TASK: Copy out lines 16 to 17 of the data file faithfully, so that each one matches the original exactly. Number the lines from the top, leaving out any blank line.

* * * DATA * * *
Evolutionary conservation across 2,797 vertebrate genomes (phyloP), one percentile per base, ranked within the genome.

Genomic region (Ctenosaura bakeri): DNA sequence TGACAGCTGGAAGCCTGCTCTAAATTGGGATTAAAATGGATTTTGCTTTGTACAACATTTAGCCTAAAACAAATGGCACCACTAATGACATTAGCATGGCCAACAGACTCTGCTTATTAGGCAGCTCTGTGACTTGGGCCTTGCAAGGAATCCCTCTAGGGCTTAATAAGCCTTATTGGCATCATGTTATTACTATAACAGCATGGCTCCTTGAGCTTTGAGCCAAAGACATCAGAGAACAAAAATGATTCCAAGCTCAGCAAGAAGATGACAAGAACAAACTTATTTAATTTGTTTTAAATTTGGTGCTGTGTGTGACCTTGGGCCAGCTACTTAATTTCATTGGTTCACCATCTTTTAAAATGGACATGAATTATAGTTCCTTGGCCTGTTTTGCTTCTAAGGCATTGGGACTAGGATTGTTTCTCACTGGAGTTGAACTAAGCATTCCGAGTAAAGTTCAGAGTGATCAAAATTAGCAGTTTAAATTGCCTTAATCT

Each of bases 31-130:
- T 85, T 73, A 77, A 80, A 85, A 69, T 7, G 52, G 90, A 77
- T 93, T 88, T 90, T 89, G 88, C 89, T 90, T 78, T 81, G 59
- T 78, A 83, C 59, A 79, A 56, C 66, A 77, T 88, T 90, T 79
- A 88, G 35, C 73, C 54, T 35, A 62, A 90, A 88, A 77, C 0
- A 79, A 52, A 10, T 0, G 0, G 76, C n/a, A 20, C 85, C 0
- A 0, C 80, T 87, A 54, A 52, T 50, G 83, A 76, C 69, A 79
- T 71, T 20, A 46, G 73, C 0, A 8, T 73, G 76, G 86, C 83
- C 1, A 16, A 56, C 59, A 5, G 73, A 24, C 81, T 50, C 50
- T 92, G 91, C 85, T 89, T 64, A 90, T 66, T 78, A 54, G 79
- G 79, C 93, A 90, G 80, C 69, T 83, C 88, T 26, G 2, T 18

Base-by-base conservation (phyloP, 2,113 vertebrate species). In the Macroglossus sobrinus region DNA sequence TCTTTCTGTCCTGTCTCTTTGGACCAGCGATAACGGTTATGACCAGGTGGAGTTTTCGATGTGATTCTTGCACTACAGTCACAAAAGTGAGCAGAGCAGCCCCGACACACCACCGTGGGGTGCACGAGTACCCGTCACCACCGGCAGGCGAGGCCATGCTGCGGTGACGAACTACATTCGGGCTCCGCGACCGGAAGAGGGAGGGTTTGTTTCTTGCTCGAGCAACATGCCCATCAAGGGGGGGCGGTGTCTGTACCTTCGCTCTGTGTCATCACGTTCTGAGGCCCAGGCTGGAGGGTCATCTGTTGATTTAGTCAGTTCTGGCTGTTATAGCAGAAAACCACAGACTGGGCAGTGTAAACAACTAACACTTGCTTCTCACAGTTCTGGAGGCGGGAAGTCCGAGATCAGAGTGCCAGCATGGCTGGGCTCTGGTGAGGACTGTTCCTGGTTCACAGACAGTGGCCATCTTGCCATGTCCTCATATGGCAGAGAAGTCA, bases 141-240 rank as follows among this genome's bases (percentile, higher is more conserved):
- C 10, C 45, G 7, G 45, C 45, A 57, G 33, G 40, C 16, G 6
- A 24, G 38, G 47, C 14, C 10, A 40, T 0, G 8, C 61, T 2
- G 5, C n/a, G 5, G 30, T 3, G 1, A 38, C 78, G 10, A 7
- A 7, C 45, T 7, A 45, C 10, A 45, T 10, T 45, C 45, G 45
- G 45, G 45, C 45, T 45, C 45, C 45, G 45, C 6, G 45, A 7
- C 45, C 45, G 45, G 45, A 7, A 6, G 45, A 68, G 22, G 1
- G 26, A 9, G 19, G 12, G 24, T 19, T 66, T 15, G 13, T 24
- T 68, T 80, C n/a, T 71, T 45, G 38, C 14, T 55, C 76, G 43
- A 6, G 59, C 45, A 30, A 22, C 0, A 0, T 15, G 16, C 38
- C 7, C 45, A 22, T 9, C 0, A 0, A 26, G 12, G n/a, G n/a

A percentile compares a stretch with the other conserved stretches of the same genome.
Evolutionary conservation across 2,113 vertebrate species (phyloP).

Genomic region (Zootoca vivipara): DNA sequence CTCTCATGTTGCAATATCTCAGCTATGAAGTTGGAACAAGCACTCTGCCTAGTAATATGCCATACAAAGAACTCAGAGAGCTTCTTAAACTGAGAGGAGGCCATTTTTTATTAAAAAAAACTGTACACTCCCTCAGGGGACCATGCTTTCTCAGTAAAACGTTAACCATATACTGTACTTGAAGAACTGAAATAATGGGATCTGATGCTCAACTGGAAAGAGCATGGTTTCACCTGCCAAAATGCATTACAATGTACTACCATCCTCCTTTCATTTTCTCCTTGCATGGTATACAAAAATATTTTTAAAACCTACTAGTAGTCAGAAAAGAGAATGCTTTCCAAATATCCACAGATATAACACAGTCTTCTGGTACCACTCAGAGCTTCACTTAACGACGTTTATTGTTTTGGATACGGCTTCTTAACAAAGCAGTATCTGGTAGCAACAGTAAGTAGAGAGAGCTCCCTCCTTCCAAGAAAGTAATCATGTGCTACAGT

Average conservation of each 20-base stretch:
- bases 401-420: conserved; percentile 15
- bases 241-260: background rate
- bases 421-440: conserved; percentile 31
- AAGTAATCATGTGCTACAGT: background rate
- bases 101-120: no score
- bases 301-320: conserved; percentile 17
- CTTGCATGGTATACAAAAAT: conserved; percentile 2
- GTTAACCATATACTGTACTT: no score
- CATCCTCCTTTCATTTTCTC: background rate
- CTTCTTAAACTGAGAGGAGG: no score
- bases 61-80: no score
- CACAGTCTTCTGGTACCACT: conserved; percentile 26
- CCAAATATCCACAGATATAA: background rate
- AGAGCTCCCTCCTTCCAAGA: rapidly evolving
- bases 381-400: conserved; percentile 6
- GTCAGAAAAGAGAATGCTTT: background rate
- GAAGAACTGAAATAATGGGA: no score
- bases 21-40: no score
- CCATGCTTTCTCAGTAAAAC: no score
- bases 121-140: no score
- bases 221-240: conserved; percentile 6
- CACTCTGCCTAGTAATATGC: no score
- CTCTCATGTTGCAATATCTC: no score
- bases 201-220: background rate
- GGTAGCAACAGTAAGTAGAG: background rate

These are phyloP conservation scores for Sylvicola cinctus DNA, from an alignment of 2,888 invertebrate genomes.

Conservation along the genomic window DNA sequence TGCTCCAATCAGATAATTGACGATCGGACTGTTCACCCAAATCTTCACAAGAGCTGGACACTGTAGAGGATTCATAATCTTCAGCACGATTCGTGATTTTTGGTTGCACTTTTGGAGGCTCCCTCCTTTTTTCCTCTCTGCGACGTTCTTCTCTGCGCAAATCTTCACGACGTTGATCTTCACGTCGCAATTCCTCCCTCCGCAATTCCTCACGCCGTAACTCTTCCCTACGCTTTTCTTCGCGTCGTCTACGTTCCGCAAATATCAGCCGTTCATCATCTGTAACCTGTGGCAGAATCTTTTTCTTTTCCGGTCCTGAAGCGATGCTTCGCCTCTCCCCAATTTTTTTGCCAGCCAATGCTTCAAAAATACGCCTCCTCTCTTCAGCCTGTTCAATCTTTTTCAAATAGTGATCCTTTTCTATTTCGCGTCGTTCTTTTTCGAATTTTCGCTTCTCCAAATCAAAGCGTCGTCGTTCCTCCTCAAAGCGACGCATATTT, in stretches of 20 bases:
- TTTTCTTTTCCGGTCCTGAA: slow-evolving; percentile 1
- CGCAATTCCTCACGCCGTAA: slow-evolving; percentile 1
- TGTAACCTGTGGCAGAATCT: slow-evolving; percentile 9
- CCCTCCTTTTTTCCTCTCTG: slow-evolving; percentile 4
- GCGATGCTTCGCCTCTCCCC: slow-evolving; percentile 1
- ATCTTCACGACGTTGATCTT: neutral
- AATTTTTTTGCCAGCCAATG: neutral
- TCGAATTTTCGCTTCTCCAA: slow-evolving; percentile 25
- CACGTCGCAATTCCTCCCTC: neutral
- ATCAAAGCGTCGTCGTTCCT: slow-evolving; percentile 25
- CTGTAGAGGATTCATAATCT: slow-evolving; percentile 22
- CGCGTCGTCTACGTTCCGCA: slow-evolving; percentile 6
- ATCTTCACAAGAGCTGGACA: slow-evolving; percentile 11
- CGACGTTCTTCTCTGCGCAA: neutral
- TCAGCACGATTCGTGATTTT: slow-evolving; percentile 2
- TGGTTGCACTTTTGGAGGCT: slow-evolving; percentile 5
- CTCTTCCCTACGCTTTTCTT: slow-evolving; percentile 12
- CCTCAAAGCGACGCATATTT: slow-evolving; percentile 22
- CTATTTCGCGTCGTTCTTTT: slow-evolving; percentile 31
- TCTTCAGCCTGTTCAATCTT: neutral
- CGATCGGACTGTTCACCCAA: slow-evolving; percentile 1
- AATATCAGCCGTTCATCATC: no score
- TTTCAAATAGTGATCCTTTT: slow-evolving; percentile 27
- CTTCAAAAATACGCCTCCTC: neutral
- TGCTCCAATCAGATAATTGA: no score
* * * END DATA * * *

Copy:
- A 24, G 38, G 47, C 14, C 10, A 40, T 0, G 8, C 61, T 2
- G 5, C n/a, G 5, G 30, T 3, G 1, A 38, C 78, G 10, A 7